# Particle velocity

Sound measurements
Characteristic
Symbols
Sound pressure p, SPL,LPA
Particle velocity v, SVL
Particle displacement δ
Sound intensity I, SIL
Sound power P, SWL, LWA
Sound energy W
Sound energy density w
Sound exposure E, SEL
Acoustic impedance Z
Audio frequency AF
Transmission loss TL

Particle velocity is the velocity of a particle (real or imagined) in a medium as it transmits a wave. The SI unit of particle velocity is the metre per second (m/s). In many cases this is a longitudinal wave of pressure as with sound, but it can also be a transverse wave as with the vibration of a taut string.

When applied to a sound wave through a medium of a fluid like air, particle velocity would be the physical speed of a parcel of fluid as it moves back and forth in the direction the sound wave is travelling as it passes.

Particle velocity should not be confused with the speed of the wave as it passes through the medium, i.e. in the case of a sound wave, particle velocity is not the same as the speed of sound. The wave moves relatively fast, while the particles oscillate around their original position with a relatively small particle velocity. Particle velocity should also not be confused with the velocity of individual molecules, which depends mostly on the temperature and molecular mass.

In applications involving sound, the particle velocity is usually measured using a logarithmic decibel scale called particle velocity level. Mostly pressure sensors (microphones) are used to measure sound pressure which is then propagated to the velocity field using Green's function.

## Mathematical definition

Particle velocity, denoted ${\displaystyle \mathbf {v} }$, is defined by

${\displaystyle \mathbf {v} ={\frac {\partial \mathbf {\delta } }{\partial t}}}$

where ${\displaystyle \delta }$ is the particle displacement.

## Progressive sine waves

The particle displacement of a progressive sine wave is given by

${\displaystyle \delta (\mathbf {r} ,\,t)=\delta _{\mathrm {m} }\cos(\mathbf {k} \cdot \mathbf {r} -\omega t+\varphi _{\delta ,0}),}$

where

• ${\displaystyle \delta _{\mathrm {m} }}$ is the amplitude of the particle displacement;
• ${\displaystyle \varphi _{\delta ,0}}$ is the phase shift of the particle displacement;
• ${\displaystyle \mathbf {k} }$ is the angular wavevector;
• ${\displaystyle \omega }$ is the angular frequency.

It follows that the particle velocity and the sound pressure along the direction of propagation of the sound wave x are given by

${\displaystyle v(\mathbf {r} ,\,t)={\frac {\partial \delta (\mathbf {r} ,\,t)}{\partial t}}=\omega \delta \cos \!\left(\mathbf {k} \cdot \mathbf {r} -\omega t+\varphi _{\delta ,0}+{\frac {\pi }{2}}\right)=v_{\mathrm {m} }\cos(\mathbf {k} \cdot \mathbf {r} -\omega t+\varphi _{v,0}),}$
${\displaystyle p(\mathbf {r} ,\,t)=-\rho c^{2}{\frac {\partial \delta (\mathbf {r} ,\,t)}{\partial x}}=\rho c^{2}k_{x}\delta \cos \!\left(\mathbf {k} \cdot \mathbf {r} -\omega t+\varphi _{\delta ,0}+{\frac {\pi }{2}}\right)=p_{\mathrm {m} }\cos(\mathbf {k} \cdot \mathbf {r} -\omega t+\varphi _{p,0}),}$

where

• ${\displaystyle v_{\mathrm {m} }}$ is the amplitude of the particle velocity;
• ${\displaystyle \varphi _{v,0}}$ is the phase shift of the particle velocity;
• ${\displaystyle p_{\mathrm {m} }}$ is the amplitude of the acoustic pressure;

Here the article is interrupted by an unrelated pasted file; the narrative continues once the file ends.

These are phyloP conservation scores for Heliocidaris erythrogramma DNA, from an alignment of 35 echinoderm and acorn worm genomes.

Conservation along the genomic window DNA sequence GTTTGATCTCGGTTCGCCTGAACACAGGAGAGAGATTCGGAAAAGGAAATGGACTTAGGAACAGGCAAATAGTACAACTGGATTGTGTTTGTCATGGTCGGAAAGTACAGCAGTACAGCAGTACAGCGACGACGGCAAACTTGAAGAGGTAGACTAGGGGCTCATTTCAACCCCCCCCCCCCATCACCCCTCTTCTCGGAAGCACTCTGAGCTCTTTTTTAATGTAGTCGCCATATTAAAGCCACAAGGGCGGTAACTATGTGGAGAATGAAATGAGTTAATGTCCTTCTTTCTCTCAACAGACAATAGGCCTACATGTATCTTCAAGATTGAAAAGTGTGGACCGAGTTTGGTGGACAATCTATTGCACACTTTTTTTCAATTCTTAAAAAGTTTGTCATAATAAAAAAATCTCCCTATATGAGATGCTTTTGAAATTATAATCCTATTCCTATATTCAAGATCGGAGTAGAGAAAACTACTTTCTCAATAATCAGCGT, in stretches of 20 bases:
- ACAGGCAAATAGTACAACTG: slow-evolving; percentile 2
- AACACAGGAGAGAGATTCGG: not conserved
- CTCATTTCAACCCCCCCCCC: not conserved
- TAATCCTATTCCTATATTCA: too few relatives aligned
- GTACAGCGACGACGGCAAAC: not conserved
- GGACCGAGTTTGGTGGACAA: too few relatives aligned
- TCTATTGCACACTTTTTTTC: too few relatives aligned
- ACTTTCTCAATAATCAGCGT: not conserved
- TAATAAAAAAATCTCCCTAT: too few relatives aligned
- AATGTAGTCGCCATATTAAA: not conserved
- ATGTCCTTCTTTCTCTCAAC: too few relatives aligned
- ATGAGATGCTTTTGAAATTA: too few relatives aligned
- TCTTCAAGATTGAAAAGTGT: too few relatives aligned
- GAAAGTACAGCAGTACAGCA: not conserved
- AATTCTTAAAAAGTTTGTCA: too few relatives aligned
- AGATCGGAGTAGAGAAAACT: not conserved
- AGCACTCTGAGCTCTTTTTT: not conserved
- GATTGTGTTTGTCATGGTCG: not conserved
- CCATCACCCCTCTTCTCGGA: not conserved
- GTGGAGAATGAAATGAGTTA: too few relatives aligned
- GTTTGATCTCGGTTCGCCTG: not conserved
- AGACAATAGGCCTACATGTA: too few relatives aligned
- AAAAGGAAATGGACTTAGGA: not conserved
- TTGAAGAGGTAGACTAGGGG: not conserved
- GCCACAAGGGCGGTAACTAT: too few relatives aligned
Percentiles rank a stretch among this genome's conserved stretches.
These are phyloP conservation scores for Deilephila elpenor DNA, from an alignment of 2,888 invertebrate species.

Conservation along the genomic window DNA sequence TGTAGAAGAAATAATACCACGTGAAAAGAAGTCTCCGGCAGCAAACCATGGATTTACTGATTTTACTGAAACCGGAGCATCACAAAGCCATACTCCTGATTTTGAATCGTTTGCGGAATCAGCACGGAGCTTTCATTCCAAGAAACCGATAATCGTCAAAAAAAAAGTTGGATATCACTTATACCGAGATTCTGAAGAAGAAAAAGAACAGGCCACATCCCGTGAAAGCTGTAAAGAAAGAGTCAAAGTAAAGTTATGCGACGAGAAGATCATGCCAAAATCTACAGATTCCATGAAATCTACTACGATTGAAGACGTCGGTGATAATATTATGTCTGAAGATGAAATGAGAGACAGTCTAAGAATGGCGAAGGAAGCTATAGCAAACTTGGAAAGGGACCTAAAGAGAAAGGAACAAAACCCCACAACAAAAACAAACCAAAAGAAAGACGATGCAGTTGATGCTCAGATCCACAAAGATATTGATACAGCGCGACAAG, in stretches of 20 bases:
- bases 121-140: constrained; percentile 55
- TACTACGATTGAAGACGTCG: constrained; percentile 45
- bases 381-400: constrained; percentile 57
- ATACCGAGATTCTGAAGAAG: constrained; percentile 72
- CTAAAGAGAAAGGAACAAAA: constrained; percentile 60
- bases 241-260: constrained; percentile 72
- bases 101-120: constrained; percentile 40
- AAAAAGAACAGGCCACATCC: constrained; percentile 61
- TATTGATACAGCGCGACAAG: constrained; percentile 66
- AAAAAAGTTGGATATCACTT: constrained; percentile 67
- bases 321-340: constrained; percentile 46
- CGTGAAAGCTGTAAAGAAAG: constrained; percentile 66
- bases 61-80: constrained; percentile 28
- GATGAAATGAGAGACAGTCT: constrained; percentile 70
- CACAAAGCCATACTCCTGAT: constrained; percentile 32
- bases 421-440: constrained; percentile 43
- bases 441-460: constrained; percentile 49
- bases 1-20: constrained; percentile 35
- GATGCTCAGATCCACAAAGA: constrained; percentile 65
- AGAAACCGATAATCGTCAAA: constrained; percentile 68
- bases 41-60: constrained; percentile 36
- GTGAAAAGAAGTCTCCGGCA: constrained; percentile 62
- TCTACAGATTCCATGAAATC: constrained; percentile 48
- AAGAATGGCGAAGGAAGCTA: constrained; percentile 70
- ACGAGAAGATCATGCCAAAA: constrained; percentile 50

• ${\displaystyle \varphi _{p,0}}$ is the phase shift of the acoustic pressure.

Taking the Laplace transforms of ${\displaystyle v}$ and ${\displaystyle p}$ with respect to time yields

${\displaystyle {\hat {v}}(\mathbf {r} ,\,s)=v_{\mathrm {m} }{\frac {s\cos \varphi _{v,0}-\omega \sin \varphi _{v,0}}{s^{2}+\omega ^{2}}},}$
${\displaystyle {\hat {p}}(\mathbf {r} ,\,s)=p_{\mathrm {m} }{\frac {s\cos \varphi _{p,0}-\omega \sin \varphi _{p,0}}{s^{2}+\omega ^{2}}}.}$

Since ${\displaystyle \varphi _{v,0}=\varphi _{p,0}}$, the amplitude of the specific acoustic impedance is given by

${\displaystyle z_{\mathrm {m} }(\mathbf {r} ,\,s)=|z(\mathbf {r} ,\,s)|=\left|{\frac {{\hat {p}}(\mathbf {r} ,\,s)}{{\hat {v}}(\mathbf {r} ,\,s)}}\right|={\frac {p_{\mathrm {m} }}{v_{\mathrm {m} }}}={\frac {\rho c^{2}k_{x}}{\omega }}.}$

Consequently, the amplitude of the particle velocity is related to those of the particle displacement and the sound pressure by

${\displaystyle v_{\mathrm {m} }=\omega \delta _{\mathrm {m} },}$
${\displaystyle v_{\mathrm {m} }={\frac {p_{\mathrm {m} }}{z_{\mathrm {m} }(\mathbf {r} ,\,s)}}.}$

## Particle velocity level

Sound velocity level (SVL) or acoustic velocity level or particle velocity level is a logarithmic measure of the effective particle velocity of a sound relative to a reference value.
Sound velocity level, denoted Lv and measured in dB, is defined by[1]

${\displaystyle L_{v}=\ln \!\left({\frac {v}{v_{0}}}\right)\!~\mathrm {Np} =2\log _{10}\!\left({\frac {v}{v_{0}}}\right)\!~\mathrm {B} =20\log _{10}\!\left({\frac {v}{v_{0}}}\right)\!~\mathrm {dB} ,}$

where

• v is the root mean square particle velocity;
• v0 is the reference particle velocity;
• 1 Np = 1 is the neper;
• 1 B = 1/2 ln 10 is the bel;
• 1 dB = 1/20 ln 10 is the decibel.

The commonly used reference particle velocity in air is[2]

${\displaystyle v_{0}=5\times 10^{-8}~\mathrm {m/s} .}$

The proper notations for sound velocity level using this reference are Lv/(5 × 10−8 m/s) or Lv (re 5 × 10−8 m/s), but the notations dB SVL, dB(SVL), dBSVL, or dBSVL are very common, even though they are not accepted by the SI.[3]